Shoelace Repair





Introduction: Shoelace Repair

About: I love making things and figuring stuff out. My dream is to have acess to enough money learn enough to persue all my other dreams.------eg.if only had a welder...

Don't you hate when the aglets(tips) of your shoelaces crack off, leaving them to fray?
This can be fixed simply and easily.
Edit- apparently noahw beat me to it! I thought of this myself but I found he posted the same thing in December after someone pointed it out.

Step 1: Materials

All you need is some heat-shrink tubing and a heatsource. I used a lighter. As far as heatshrink tubing goes, you can get a pack with 1/16, 1/8, and 1/4inch diameter tubing in red, white, blue, and transparent for $2.99 at Radio Shack. I used 1/8 because it fit perfect.

Step 2: Cut and Install Tubing.

Insert the frayed lace into the tube until it is inserted to the length of the old tips and trim the tube. It took some pinching and twisting to get the lace in but the tighter the fit, the better it works

Step 3: Make the That Tubbing Live Up to Its Name(shrink It!).

Use the lighter to warm the tubing and watch it shrink. Be careful not to apply to much heat and burn it.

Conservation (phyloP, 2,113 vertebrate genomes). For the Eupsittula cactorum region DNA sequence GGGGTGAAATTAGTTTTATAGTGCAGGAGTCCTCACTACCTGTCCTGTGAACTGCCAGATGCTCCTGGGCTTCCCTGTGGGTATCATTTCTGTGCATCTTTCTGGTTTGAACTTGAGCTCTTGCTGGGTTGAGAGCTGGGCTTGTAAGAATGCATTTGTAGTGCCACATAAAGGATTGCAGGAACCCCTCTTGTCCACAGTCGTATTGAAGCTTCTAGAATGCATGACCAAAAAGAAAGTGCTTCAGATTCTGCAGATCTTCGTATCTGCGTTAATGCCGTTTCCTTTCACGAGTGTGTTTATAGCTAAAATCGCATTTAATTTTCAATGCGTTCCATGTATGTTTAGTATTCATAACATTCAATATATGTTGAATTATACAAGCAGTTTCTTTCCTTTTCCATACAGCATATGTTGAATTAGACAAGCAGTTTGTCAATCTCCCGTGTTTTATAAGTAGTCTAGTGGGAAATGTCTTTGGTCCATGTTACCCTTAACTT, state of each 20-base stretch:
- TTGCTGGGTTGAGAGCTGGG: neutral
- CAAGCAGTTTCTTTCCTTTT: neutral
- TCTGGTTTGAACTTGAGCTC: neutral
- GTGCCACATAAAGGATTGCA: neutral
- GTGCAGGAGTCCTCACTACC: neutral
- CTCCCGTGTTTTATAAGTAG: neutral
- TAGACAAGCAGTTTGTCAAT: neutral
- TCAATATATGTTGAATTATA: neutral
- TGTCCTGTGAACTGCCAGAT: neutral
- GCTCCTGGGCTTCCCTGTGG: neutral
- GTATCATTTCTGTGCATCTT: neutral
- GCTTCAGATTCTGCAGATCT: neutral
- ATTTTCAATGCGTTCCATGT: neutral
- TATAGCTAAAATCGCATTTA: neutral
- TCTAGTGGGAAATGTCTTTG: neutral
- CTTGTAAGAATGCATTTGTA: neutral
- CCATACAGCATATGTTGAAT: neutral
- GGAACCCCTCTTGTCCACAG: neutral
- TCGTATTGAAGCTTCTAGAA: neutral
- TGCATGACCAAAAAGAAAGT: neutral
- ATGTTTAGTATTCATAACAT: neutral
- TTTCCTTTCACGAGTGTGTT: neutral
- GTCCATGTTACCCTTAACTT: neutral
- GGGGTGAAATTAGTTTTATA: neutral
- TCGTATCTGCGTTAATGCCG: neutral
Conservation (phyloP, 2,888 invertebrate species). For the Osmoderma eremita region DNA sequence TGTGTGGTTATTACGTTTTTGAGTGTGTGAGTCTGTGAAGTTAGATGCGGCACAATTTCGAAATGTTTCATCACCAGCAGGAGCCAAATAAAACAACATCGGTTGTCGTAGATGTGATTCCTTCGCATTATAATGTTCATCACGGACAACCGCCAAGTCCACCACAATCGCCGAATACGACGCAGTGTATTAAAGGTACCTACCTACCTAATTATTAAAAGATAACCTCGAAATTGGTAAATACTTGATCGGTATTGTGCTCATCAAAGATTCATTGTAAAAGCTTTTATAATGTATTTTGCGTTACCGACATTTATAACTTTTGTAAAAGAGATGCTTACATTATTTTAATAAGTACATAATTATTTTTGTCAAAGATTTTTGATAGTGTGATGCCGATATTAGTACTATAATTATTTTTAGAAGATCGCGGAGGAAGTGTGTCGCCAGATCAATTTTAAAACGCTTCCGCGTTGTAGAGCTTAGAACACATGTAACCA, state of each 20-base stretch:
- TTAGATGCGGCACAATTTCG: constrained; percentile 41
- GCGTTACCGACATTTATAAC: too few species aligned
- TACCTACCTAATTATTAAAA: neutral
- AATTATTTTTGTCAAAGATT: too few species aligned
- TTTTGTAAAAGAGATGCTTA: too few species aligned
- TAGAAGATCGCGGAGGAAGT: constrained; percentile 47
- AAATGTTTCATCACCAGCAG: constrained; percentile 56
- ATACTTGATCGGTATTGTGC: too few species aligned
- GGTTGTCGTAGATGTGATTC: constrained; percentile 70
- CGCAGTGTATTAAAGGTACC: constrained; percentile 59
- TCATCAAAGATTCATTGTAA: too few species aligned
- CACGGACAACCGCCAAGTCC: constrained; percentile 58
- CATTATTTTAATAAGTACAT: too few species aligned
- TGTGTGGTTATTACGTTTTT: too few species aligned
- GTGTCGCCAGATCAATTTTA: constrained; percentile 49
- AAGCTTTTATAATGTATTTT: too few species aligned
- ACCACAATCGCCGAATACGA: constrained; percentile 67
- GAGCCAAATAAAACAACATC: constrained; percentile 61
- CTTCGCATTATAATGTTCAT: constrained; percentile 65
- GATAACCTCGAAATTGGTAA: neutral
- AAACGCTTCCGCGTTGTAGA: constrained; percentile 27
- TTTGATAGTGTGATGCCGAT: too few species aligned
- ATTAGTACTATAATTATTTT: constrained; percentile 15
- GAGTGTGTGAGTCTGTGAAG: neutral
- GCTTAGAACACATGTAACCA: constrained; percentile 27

Step 4: Tie 'em Up!

Tie your shoes and admire!

Pardon the blurrieness, my camera doesn't focus well up close.



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    8 Discussions

    I tried the shrinktube method some time ago, and the problem is that after a short while they fell off. It works better if you place a little glue on the shoelace first :)

    couldn't you just replace the shoelace with new one or one from an old pair of shoes?

    Another tip for laces (pun intended), whether cotton or synthetic: waterproof them. I hate soggy laces! Get a bottle of any type of Nikwax (which is the best thing for your shoes anyway) & spray a bit in the cap. Coil the laces & mash them around in the cap until saturated & allow to dry. They'll last a lot longer this way & you won't have to get your hands as slimy when you re-tie them in the rain.

    Too much work, just wet about 3/4" of shoe lace in superglue and by the time you get both shoes on it's dry and hard. Although the many colors of heat shrink sure would be more snazzy


    11 years ago

    I've seen a shoelace kit sold at REI that consisted of some pieces of 1/8" cord and half-inch pieces of heat shrink tubing.

    Wasn't this just posted recently?

    Thats a good idea too! Actually, they go through fairly well, especially considering that it is near impossible when the end is all frayed and the hole is tiny.

    i just replace my shoe laces with black paracord and melt the tips to a point. seems like the rubbery heat shrink wouldn't go through the holes to well?